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This Day in Baseball History
February 15th

15 Fact(s) Found
1931 Crescent Lake Field, the Yankees' spring training site since 1925, is renamed Miller Huggins Field in honor of the team's late manager, who passed away at the end of the 1929 season. In 1963, the facility will become known as Huggins-Stengel Field to honor another Bronx Bomber skipper, Casey Stengel, the National League's expansion team pilot, presently working out in the St. Petersburg ballpark.
1946 The Phillies hire the first female major league scout when they sign Edith Houghton, who will ink fifteen players, mostly from Philadelphia high schools, to contracts. The North Philadelphia native continues to scour the Philly area for local talent until 1952 before returning to the Navy to serve her country during the Korean and Vietnam wars.

(Ed. Note: Although Edith Houghton is given credit as the first paid female scout, Bessie Largent and her husband, Roy, worked as a team for the White Sox in that capacity beginning in 1925, signing 25 major leaguers, the most distinguished being Hall of Fame shortstop Luke Appling. -LP)

1946 Three days before he marries New York department store heiress, Coral Gimbel, Hank Greenberg comes to terms with the Tiger, signing a contract for $60,000. After leading the American League in home runs (44) and RBIs (127) this season, the slugging first baseman threatens to retire rather than take a pay cut, prompting Detroit to trade the future Hall of Famer to the Pirates.
1961 Donald M. Grant, chairman and a minority owner of the Mets, offers Branch Rickey a contract to become the general manager of the new National League expansion team. After the former Browns, Cardinals, Dodgers, and Pirates GM turns down the job, George Weiss, who filled the same role with the Yankees from 1947 to 1960, accepts the position.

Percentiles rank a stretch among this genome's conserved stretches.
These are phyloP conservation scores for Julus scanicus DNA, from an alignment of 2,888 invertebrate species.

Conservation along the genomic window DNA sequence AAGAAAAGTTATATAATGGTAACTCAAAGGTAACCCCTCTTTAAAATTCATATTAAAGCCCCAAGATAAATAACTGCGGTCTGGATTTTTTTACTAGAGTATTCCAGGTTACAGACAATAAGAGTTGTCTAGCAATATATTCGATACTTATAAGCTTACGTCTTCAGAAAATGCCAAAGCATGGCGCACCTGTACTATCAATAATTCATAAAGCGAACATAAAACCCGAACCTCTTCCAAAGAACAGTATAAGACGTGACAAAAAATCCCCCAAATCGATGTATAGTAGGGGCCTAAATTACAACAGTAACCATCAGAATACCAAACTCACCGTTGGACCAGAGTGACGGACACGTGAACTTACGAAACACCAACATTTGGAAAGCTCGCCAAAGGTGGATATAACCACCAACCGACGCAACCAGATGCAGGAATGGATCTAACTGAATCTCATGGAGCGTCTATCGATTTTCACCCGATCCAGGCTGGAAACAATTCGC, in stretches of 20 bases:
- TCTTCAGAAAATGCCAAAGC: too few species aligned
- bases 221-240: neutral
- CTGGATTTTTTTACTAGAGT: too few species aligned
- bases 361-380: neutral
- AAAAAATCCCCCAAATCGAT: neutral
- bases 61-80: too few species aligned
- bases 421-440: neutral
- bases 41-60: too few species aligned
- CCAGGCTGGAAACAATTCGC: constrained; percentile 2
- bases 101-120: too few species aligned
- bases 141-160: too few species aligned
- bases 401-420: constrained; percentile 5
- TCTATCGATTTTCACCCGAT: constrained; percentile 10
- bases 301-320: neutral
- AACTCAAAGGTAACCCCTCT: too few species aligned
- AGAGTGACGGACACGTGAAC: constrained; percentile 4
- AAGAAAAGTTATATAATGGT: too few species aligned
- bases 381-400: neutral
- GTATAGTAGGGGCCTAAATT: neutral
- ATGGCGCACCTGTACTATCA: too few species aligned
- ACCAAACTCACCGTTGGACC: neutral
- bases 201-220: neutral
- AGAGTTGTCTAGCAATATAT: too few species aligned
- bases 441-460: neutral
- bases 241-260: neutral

1973 In a national poll, Phillies' southpaw Steve Carlton beats out golf legend Jack Nicklaus to win the $15,000 diamond-studded gold buckled Hickok Belt, an award given to the top "Professional Athlete of the Year." Last season's National League Cy Young Award winner joins an elite list of previous recipients, including Willie Mays, Sandy Koufax, Jim Brown, Rocky Marciano, and Arnold Palmer.

1990 With the issue of the implementation of the salary cap unresolved, a thirty-two-day lockout begins when major league owners refuse to open spring training camp without reaching a new Basic Agreement with the players. The season will be delayed one week due to baseball's seventh work stoppage and will need to be extended for three days to accommodate the 162-game schedule.
2001 After turning down the Mets' offer of salary arbitration that at the very least would have been worth $2 to $3 million, Bobby Jones signs a one-year free-agent deal with the Padres for only $625,000. The 31-year-old right-hander, 11-6 last year with New York, will lose 19 games for the Padres this season.
2003 After the Japanese Central League's Dragons release Kevin Millar for an undisclosed payment, the Red Sox, who blocked the Marlins' sale of him going to Japan with a waiver claim, acquire the 31-year-old first baseman-outfielder (.306, 16, 57). In a complicated deal brokered by MLB, Florida repaid the money Chunichi had paid for Millar, who previously turned down the opportunity to stay in the United States, and Boston compensated the National League team with a similar amount in return for Millar.